Scottsboro widow dies


Melva Norris, widow of Clarence Norris, the last survivor of the Scottsboro prisoners, died recently at age 82, 21 years after her husband died in a Bronx hospital. 

Thanks to the struggle of Communists and their allies, Clarence Norris  lived more than 60 years after he and eight other Black youth were arrested and charged with the rape of two white women on a train in Scottsboro, Alabama. 

What really happened in Scottsboro in 1931? In the early Depression, black and white youth “rode the rails” or “hoboed,” often following rumors of jobs in faraway places, in a desperate attempt to find work. In this case, after a white youth came onto the train and stepped on the hand of a black youth, a fight erupted between white and black youths. The blacks outnumbered the whites, who fled from the train at the next stop.

They told the stationmaster that they had been attacked by blacks and he wired this information ahead. A racist posse was then organized and deputized, rounding up nine black youths, tying them together, putting them on a flat bed truck, and bringing them to jail in Scottsboro. Two white female mill workers and part-time prostitutes spoke to the posse. One of them, Victoria Price, claimed that they had been raped by the blacks. She subsequently identified six of the nine as her alleged attackers.

Fortunately, the new governor of Alabama, B. M. Miller, a fiscal conservative but longtime enemy of the Klu Klux Klan (he had been defeated by Klan-backed candidates in the past) sent in National Guard troops to keep the nine from being lynched by a crowd which had gathered for that purpose.

 A trial was then held, the first of many. The nine included  Roy Wright, a 12-year-old. The “defense” lawyers failed to adequately cross examine the two young women (whose specific testimony was contradictory) and called no witnesses except the nine defendants, who simply tried to tell what they thought had happened as best they could. The “defense” did not even make closing arguments to the jury.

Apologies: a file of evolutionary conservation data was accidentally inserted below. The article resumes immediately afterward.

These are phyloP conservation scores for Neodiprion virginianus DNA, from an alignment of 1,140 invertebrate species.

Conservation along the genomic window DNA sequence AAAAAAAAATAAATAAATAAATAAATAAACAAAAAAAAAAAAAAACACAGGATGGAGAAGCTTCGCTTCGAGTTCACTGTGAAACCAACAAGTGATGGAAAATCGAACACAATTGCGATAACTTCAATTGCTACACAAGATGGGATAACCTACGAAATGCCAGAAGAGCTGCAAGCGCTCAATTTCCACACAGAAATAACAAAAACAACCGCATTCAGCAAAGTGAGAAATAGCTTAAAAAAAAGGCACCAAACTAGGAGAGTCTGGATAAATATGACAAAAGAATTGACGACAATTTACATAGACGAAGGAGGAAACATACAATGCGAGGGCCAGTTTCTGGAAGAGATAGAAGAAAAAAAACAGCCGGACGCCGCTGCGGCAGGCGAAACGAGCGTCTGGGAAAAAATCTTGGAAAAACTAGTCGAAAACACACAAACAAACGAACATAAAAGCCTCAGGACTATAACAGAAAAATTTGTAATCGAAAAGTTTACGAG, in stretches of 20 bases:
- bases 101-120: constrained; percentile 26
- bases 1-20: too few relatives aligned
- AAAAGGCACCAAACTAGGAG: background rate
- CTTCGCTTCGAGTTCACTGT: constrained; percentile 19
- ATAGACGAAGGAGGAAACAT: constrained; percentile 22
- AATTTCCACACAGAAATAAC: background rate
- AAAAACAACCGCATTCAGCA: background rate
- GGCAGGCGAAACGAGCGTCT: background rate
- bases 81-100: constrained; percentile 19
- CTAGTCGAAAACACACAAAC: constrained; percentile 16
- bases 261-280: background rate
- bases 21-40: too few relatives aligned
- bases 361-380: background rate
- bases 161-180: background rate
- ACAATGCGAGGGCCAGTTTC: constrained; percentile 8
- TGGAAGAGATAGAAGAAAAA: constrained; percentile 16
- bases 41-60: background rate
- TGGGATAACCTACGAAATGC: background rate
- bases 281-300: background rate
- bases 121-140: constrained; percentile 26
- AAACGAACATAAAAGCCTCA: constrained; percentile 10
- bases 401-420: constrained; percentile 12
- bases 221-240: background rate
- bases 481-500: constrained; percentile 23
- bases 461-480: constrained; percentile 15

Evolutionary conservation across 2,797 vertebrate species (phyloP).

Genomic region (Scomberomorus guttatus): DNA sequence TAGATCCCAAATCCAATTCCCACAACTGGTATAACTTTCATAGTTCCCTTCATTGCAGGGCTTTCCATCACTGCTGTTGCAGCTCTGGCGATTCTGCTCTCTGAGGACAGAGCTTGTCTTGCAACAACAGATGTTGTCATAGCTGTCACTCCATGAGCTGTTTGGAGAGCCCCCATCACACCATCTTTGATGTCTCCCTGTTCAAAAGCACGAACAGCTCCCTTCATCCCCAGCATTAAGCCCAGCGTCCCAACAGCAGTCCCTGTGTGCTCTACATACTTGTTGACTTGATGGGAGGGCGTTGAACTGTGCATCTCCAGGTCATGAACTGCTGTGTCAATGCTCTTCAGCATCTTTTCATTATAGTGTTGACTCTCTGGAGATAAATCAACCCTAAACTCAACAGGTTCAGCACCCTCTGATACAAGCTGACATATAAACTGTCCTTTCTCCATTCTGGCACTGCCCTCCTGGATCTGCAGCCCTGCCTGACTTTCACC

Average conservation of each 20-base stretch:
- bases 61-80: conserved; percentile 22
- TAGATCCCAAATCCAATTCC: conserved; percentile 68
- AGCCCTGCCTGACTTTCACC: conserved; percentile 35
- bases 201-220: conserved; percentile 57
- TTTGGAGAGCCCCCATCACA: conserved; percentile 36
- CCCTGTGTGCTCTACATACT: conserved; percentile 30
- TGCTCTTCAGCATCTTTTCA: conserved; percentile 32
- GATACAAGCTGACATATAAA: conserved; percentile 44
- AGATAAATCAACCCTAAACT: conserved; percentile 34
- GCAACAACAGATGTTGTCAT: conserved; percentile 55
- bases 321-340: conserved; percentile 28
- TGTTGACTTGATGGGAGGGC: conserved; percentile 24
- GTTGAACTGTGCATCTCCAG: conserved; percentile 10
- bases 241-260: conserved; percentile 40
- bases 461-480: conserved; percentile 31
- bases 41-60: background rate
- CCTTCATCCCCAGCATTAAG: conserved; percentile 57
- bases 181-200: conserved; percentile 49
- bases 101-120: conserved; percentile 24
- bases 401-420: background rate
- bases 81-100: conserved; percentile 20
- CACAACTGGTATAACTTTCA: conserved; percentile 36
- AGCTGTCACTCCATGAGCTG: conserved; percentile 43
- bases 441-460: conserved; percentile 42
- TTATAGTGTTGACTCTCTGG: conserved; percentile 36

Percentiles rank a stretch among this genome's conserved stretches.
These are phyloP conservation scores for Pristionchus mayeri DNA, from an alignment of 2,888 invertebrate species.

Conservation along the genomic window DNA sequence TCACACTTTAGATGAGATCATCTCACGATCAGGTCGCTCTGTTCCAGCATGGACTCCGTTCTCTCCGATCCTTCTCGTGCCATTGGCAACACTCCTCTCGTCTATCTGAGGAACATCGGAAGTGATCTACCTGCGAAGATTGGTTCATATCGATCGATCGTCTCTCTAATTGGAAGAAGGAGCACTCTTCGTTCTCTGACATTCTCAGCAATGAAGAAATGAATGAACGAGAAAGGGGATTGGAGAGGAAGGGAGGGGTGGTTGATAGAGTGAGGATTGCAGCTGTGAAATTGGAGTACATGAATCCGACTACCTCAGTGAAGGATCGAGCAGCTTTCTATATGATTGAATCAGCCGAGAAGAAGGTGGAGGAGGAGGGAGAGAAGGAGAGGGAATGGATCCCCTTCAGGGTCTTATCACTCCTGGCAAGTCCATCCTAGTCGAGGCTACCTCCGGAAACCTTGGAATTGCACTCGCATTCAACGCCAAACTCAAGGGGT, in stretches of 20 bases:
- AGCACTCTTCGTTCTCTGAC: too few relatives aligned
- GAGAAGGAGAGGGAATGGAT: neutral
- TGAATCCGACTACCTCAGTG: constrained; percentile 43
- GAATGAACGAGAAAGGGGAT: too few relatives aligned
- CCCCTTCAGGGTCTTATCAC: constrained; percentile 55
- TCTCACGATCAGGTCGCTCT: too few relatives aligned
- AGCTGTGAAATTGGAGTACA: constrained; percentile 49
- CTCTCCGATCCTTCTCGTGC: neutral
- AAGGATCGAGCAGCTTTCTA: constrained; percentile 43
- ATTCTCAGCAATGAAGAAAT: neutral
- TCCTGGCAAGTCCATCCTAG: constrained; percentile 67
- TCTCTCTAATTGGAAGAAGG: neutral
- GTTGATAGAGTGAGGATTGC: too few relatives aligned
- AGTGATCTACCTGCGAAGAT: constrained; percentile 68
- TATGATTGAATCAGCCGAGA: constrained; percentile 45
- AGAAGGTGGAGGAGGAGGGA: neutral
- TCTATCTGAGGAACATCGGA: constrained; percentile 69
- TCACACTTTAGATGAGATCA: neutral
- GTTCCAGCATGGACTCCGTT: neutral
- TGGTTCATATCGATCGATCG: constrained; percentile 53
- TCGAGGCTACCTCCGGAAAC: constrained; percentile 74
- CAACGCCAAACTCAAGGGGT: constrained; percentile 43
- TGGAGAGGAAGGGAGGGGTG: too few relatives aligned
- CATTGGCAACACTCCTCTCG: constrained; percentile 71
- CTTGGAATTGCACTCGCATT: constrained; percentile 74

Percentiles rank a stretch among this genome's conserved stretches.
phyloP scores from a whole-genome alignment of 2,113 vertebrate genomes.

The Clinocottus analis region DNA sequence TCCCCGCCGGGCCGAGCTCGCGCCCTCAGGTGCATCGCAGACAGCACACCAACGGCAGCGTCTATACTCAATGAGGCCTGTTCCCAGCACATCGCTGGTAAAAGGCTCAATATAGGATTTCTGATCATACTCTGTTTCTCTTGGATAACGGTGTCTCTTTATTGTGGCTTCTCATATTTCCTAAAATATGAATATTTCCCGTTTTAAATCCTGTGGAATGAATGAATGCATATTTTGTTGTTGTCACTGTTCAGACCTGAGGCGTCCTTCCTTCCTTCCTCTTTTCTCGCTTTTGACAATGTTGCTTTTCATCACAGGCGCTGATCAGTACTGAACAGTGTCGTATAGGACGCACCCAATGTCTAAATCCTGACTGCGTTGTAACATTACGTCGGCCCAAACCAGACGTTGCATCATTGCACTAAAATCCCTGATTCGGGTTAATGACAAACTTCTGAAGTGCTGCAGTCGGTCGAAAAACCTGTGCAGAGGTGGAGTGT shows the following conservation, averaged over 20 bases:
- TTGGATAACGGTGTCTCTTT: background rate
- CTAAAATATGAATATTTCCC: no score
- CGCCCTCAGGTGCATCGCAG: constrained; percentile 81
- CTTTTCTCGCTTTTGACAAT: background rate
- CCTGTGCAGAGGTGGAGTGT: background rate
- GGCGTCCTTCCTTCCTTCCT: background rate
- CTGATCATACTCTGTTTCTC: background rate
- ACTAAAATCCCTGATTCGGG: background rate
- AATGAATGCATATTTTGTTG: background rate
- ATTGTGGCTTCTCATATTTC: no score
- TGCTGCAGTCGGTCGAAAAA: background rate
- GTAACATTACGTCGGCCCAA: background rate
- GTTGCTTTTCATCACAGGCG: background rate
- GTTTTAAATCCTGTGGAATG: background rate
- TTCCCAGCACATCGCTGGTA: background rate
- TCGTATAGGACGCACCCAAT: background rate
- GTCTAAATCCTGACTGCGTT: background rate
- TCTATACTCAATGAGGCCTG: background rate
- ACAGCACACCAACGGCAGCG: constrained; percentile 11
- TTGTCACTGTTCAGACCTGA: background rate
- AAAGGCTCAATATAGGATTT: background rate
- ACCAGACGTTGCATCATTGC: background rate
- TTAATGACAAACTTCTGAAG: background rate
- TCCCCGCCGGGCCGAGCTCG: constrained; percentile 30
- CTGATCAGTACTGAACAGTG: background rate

Eventually, eight were convicted and sentenced to death.  The ninth, Roy Wright, got a mistrial because one of the 12 jurors refused to sentence a 12-year-old to death.

The NAACP, representing African American small business and professional interests and fearful of involving itself in rape cases, initially did nothing. The International Labor Defense, a workers’ defense organization led by Communists, took up the case. 

The ILD literally saved the Scottsboro defendants’ lives, although the struggle would be long and hard and there would be many errors and reversals.

Communists made the case both national and global, organizing demonstrations and petitions throughout the U.S. and the world to save the nine, the first time that racist oppression in the U.S. had been opposed on such a scale. Communists also organized rallies which brought African Americans and whites together at the grassroots level for the nine. Mothers of the defendants participated in rallies and tours both here and abroad.  In Germany, Communists organized and Nazis sought to terrorize demonstrations on behalf of the nine. Ruby Bates, one of the two young women, changed her story and joined the defense campaign.

The ILD also hired a distinguished constitutional lawyer, Walter Pollak, to appeal the case. Pollak’s abilities, and the arrogance of the state of Alabama’s representatives, led the Supreme Court in 1932 to overturn the convictions based on the clear violations of the due process clause of the constitution. But that was only the beginning.

The ILD then employed a famous flamboyant New York criminal attorney, Samuel Leibowitz, to represent the nine at the new trial. Although Leibowitz was in no way involved with the CPUSA and the left (his connections were with the New York Democratic machine and he was very much of an anti-Communist), he was the subject of savage and relentless red-baiting and anti-Semitic attacks in and outside of the court.

As the cases developed, Leibowitz showed the clear policy of excluding all African Americans from jury pools, although of course, all of the juries remained all white.  The racism and anti-Semitism which prosecutors and witnesses poured out at these trials was a sort of synthesis of lynch mobs and storm troopers.